It’s no secret that Google, Facebook and other social platforms can help video publishers expand their audience reach and monetization. But the downside is they create risks around losing control of the business, exposing valuable viewer insights and reducing margins. All publishers are grappling with how to balance opportunity and risk with respect to their platform strategies.
At our Online Video Ad Summit, we had a really thoughtful panel called “The Playbook for Surviving and Thriving in the Platform Era” which dug into many of these issues and how publishers/agencies are managing the inherent tradeoffs.
The session included Jarrod Dicker (Head of Commercial Product and Technology, Washington Post), Paul Marcum (President, Truffle Pig), Michael Shane (Global Head of Digital Innovation, Bloomberg Media), with Lorne Brown (President, SintecMedia) moderating. All participants offered highly specific examples of their decision-making and what’s working for them.
Watch the video (37 minutes, 27 seconds).
Everyone knows that video viewing is exploding, but for content publishers and creators, figuring out how to monetize all that usage is an ever-present challenge. This question was the focus of our Video Ad Summit session, “Unlocking Video’s Value in the OTT Era,” which included Jarrod Dicker (Head of Ad Product and Technology, Washington Post), Nathan Guetta (VP, Product and Technology, Conde Nast Entertainment), Shaun Koiner (Chief Product Officer, Perform Media), Brian Rifkin (Co-founder and SVP, Video Sales, JW Player) and Mark Yackanich (CEO, Genesis Media), with Tom Herman (CEO, DashBid) moderating.
The panelists addressed a number of critical issues including how to deliver world-class user experiences that combine both content and advertising, why it’s critical to distribute content to as many places as possible, how to help advertisers capitalize on emerging opportunities like vertical video and other new formats, the role that data is playing in their monetization strategies and what important trends are going to play out over the next year, among other things.
It’s a dynamic discussion with lots of insights for anyone involved with content creation and monetization.
Watch the video now (34 minutes, 52 seconds).
It's been a little over 3 months since the Washington Post rolled out its new "PostTV" video initiative, and according to executives at the company, there are ample signs of early success. I recently spoke with Steve Schiffman, GM, Video and Andy Pergam, Senior Editor for Video at the Post who both stressed that while the company is very much in learning mode, there's good progress with PostTV's programming format, distribution strategy and monetization plan.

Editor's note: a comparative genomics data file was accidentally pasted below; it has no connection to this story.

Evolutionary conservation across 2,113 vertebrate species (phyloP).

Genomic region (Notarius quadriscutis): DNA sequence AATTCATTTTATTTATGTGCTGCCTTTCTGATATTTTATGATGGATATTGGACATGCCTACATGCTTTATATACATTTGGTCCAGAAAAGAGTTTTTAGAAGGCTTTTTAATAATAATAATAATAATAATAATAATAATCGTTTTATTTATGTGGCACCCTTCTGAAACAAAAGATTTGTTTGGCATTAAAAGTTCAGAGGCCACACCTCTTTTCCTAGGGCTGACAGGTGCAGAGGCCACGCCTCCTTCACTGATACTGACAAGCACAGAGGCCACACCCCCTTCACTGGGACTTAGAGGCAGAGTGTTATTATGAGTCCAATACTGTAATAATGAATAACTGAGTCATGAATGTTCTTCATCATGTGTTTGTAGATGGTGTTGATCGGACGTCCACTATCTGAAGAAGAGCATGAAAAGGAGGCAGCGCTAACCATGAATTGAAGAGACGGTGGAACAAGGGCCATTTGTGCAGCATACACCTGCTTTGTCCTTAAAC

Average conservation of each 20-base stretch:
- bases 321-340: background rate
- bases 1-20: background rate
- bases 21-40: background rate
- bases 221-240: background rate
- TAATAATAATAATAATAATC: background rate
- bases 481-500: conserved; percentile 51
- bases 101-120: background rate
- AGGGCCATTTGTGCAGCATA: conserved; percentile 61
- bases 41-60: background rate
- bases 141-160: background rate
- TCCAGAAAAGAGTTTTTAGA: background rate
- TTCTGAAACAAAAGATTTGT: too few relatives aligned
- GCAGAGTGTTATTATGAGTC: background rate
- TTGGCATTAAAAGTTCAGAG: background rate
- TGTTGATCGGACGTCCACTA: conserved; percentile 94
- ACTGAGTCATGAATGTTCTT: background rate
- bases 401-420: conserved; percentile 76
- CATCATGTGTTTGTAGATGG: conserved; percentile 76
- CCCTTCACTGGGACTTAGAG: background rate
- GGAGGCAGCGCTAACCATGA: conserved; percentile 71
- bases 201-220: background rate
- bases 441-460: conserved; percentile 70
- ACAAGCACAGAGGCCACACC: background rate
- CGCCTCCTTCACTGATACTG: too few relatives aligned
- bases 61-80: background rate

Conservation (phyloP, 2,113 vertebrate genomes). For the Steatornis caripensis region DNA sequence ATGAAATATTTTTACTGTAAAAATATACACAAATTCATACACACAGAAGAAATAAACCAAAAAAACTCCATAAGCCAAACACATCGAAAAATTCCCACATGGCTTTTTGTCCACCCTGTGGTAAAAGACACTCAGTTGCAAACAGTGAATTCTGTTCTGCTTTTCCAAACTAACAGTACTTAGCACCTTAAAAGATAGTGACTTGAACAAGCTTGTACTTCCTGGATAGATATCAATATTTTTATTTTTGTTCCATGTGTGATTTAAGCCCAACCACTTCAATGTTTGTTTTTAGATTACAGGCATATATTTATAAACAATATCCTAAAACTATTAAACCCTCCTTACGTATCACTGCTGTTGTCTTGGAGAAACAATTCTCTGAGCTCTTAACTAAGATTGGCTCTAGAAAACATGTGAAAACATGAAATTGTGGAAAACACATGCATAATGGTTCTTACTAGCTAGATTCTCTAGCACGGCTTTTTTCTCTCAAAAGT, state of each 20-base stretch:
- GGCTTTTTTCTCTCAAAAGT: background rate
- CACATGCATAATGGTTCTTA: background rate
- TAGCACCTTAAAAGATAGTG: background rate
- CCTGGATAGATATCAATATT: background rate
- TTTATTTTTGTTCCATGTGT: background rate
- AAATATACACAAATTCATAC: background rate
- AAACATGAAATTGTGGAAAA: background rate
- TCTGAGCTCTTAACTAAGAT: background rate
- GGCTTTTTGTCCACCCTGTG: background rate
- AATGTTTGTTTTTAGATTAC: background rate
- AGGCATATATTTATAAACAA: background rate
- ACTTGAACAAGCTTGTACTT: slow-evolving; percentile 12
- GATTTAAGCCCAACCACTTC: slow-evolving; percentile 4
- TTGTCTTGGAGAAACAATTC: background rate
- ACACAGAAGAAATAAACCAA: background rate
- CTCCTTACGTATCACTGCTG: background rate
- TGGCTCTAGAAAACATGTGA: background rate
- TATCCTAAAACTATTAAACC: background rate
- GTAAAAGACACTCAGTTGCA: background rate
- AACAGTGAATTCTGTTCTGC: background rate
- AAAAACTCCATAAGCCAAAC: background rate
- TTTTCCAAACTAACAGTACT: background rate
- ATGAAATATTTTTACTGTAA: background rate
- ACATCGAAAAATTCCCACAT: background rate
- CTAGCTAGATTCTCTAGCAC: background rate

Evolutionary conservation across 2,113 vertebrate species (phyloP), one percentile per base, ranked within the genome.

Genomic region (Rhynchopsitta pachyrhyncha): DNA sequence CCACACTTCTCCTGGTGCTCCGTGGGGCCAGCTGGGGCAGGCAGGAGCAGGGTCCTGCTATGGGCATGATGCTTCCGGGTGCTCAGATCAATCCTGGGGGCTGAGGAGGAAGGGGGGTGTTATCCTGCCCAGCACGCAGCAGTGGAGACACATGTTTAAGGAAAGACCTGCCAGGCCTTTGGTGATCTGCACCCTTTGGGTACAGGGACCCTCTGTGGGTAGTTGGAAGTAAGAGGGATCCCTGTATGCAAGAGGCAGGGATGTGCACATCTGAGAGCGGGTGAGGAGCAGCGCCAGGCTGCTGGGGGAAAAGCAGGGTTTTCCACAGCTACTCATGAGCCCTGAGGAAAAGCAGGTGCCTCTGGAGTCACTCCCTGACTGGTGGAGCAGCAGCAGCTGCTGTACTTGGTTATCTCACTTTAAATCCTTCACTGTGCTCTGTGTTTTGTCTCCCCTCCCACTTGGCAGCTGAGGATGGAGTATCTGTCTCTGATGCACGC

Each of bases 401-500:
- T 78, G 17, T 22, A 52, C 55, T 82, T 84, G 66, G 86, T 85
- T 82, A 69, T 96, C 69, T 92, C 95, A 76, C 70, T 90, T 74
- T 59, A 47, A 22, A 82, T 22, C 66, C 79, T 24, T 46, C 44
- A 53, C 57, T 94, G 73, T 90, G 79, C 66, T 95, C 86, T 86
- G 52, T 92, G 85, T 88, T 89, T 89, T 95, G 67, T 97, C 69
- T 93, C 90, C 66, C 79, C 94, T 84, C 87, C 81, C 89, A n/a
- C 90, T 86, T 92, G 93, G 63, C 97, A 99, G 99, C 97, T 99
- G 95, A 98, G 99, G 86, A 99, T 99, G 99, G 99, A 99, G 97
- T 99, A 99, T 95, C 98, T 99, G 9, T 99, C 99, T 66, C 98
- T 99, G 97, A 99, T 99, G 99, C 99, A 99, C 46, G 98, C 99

Post TV has pursued a very focused programming agenda, with 3 "franchise" shows: "In Play" (political deep dive with hosts Chris Cilizza and Jackie Kucinich, which Steve likens to "ESPN for politics") and "On Background" (interviews by Nia-Malika Henderson on Washington news) joining "The Fold" (news magazine format, originally started in conjunction with Google TV in Fall, 2012). Each show has its own production team, who all work as part of one video group.
As the first "Broadband Olympics" begin to wind down, the American political conventions are next up to get the broadband video treatment. While certainly not Olympian in their popularity, the conventions still have a rabid following among many, and given the particular dynamics of this year's election cycle, they are attracting far broader interest than usual.
The conventions have evolved a lot over the years. Traditionally they were a high-stakes drama culminating in a roll call vote whose outcome was often uncertain. They have become a largely drama-free corporate-sponsored schmooze-fest punctuated by a few high-profile keynote and nominee acceptance speeches. Broadcasters have taken note, steadily reducing their coverage and opening the door to cable networks to do the primary convention coverage.
In '04 the Internet crashed the conventions, primarily in the form of bloggers reporting on every convention utterance made. The bloggers will be out in full force at the '08 conventions too, but this time around broadband coverage is going to be the big story. Here's a partial list of what's on tap:
The Democrats also plan a Spanish language simulcast produced by Comcast, to be available online and also on-demand for Comcast subscribers. The Dems are also producing a 15 minute daily show called "Countdown to America's Future" available through Comcast VOD and online.
CBS anchor Katie Couric is taking on broadband assignments, delivering web-only specials for the first time.
Politico.com and Yahoo have partnered with the Denver Post and St. Paul Pioneer Press to host a series of eight political forums which will be streamed live.
Corporate siblings WashingtonPost.com and Newsweek.com will deploy a team of journalists providing live streaming via their cell phones using an application from Comet Technologies.
For those that don't take their politics too seriously, Jon Stewart, Stephen Colbert and many other comedians will no doubt have viral clips flying around the 'net. Going one comedic step further, Generate and MSN announced just this week the premiere of "Republicrats" a satirical broadband-only series with 24 episodes running though Election Day.
I'm sure there's more broadband convention coverage I've missed, so please post a comment regarding further coverage.